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Jen Gulvik

Justin Watkins

July 2015

Jen is a builder of brands, buzz and customer love as Houlihan’s SVP, Marketing / Creative Director. Her background in consumer trends, brand strategy and creative marketing has helped Houlihan’s win over new fans and elevate their product. It’s no surprise she’s counted as one of KC’s most influential women in business.

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Let’s start by putting on our analytical hats. What exciting things are you doing with customer data?

Look at that. You just used ‘exciting’ and ‘data’ in the same sentence! Data has changed the face of our marketing this past year. We have a new CRM platform that integrates transaction data from our POS system with ‘tokenized’ credit card data and our large email customer database. Combining those three sources, we can do things like communicate differently to recent vs. lapsed customers or based on what they typically spend or buy; we can also look at our menu mix by once-per-year customers vs. 5 visits-per-year customers to guide our menu decisions, for example. We know the visit cadence of guests, so we analyze both the immediate impact of promotions and again, six months later to see guests’ visit patterns after coming in with a promotional offer. Did we cannibalize an expected full-priced visit with the offer? Improve their visit cadence after that offer? It’s a truer ROI.

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You embraced social media earlier than most in your industry. How are these channels continuing to help you reach your audience?

Social media channels are all launching ad platforms that leverage customer data, and we’re all over it! Today I can serve an ad for Houlihan’s new gluten-sensitive menu to someone searching Pinterest for such recipes in Kansas City. I can serve an ad promoting rehearsal dinners at Bristol to area wedding planners on LinkedIn. Or advertise via Foursquare’s new Pinpoint technology to someone who’s currently on their phone within our trade area searching for happy hour, who has previously visited a competitor location. We don’t have the footprint to make sense of a reach-based media strategy and could never out-shout the big brands in mass media, so highly targeted digital media is our jam. By staying atop new media and trying these platforms early, when inventory is plentiful and the big advertisers wait-and-see, our costs are lower. It’s how we compete.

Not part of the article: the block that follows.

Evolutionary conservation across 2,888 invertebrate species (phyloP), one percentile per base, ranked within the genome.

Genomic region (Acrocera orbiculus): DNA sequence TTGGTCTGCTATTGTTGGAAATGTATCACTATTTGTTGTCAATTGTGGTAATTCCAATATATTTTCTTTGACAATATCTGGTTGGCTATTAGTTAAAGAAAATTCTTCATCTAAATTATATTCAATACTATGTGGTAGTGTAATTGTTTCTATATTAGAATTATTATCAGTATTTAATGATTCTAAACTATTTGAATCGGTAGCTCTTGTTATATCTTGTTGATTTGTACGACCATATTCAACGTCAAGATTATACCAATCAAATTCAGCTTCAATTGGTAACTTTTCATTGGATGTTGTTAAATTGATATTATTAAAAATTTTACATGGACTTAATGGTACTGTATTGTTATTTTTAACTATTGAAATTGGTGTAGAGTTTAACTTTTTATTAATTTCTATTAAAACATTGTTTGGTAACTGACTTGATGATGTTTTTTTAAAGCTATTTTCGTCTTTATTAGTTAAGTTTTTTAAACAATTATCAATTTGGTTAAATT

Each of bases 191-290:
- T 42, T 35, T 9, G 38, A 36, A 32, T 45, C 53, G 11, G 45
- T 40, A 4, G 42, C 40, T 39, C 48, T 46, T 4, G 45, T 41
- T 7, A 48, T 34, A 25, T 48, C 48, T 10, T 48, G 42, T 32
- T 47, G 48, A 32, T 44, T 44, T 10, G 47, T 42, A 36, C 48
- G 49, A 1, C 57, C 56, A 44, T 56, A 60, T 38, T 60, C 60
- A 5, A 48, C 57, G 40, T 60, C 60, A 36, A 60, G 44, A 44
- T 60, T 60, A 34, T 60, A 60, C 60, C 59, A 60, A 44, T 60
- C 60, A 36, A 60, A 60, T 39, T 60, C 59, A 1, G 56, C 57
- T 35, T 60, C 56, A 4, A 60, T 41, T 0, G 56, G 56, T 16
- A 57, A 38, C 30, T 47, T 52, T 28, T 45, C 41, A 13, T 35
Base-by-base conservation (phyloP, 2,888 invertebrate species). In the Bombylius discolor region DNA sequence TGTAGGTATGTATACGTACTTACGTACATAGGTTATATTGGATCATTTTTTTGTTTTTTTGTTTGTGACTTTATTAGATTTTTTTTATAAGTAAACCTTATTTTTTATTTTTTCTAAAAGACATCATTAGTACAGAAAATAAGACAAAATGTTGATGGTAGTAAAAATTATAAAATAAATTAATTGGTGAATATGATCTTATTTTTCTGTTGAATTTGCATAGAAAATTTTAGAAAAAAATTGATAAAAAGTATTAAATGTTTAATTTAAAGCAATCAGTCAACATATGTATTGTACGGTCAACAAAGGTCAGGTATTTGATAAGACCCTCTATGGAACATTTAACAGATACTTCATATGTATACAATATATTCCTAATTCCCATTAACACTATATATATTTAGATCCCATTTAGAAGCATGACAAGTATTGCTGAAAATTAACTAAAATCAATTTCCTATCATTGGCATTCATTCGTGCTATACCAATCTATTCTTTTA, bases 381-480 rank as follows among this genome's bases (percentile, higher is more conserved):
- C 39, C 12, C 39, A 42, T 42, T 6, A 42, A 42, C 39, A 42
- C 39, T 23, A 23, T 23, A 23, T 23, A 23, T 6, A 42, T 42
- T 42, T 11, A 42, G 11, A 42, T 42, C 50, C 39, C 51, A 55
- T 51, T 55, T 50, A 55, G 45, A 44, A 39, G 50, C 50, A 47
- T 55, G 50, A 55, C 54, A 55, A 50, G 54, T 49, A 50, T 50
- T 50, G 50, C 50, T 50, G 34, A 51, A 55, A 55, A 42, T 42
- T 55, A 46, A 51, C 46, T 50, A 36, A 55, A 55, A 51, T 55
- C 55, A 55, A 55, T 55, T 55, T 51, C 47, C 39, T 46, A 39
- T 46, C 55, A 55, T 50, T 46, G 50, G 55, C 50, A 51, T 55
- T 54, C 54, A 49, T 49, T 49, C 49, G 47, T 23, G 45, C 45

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Back to the creative side. How do you and the concept teams innovate around the customer experience? Do you look at other service industries for ideas?

We also look to retail, hotel, luxury brands and other service industries that may teach us something about what consumers expect and experience from a service standpoint. We think about the guest from the time they park (or valet) and enter, what service is like, how the place should look-and-feel, music, uniforms, menu design, in-store merchandising, the food & bev itself…all of that; not just the advertising we produce internally. Everyone feels personally responsible for the brands and feels they have a say in what we do with them—they know I’ll champion their idea to the top if it’s well-thought-out and right for the brand. But we are also purposeful about idea generation. We have an innovation breakfast every two months and the whole marketing, creative and internal comms team brings their A-game. We have yet to have one of those breakfasts without at least one new idea being rolled out. I have such a talented and passionate team. The very idea for innovation breakfasts came from our digital strategist, and she made it happen.

Occasionally we do R&D trips where we eat & drink our way around a city in a few days. We’ll hit 10-15 restaurants & bars and visit different hotels and retailers, check out merchandising and design that consumers are being exposed to elsewhere. The creative team has a monthly stipend to make sure they’re seeing what’s going on out there, and experiencing for themselves things our fine dining customers experience with other brands, for example. We’re constantly sharing articles, pictures, ideas among our whole team; but nothing beats experiencing it and you’ve got to budget for R&D and continual learning to foster innovation in a trend-driven industry such as ours.

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How will the Houlihan’s brand and customer be different in 5 years?

We’re in a process of moving Houlihan’s out of casual dining and into the polished casual segment, and we’ll be fully there in less than 5 years. We’ll have a higher check average that will allow us to attract an employee base that’s more educated and passionate about food, bev and hospitality. I also see more local sourcing on the menu — we do minimal local sourcing in the Houlihan’s concept today, only with produce and alcoholic bevs. And we should have a lot more locations in five years as we grow the concept.

As for the customer, there’s a groundswell of consumer demand for cleaner food without a bunch of crap going into their bodies. Our food is pretty clean as we cook from scratch, but the food & bev industry and entire supply chain in America is at a tipping point. Ten years from now we’ll hardly recognize how food is produced and brought to us today. Consumer knowledge and curiosity about food is only going to increase. That knowledge is power, and that’s a good thing.

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What is your latest epiphany?

“Culture eats strategy for lunch.” We recently hired a firm to conduct employee research, and our consultant shared that phrase. You can have the most brilliant, differentiating strategy in the world, but if your people don’t understand it, feel valued and like they’re part of it, good luck carrying it out.

Interviews with KC Makers & Marketers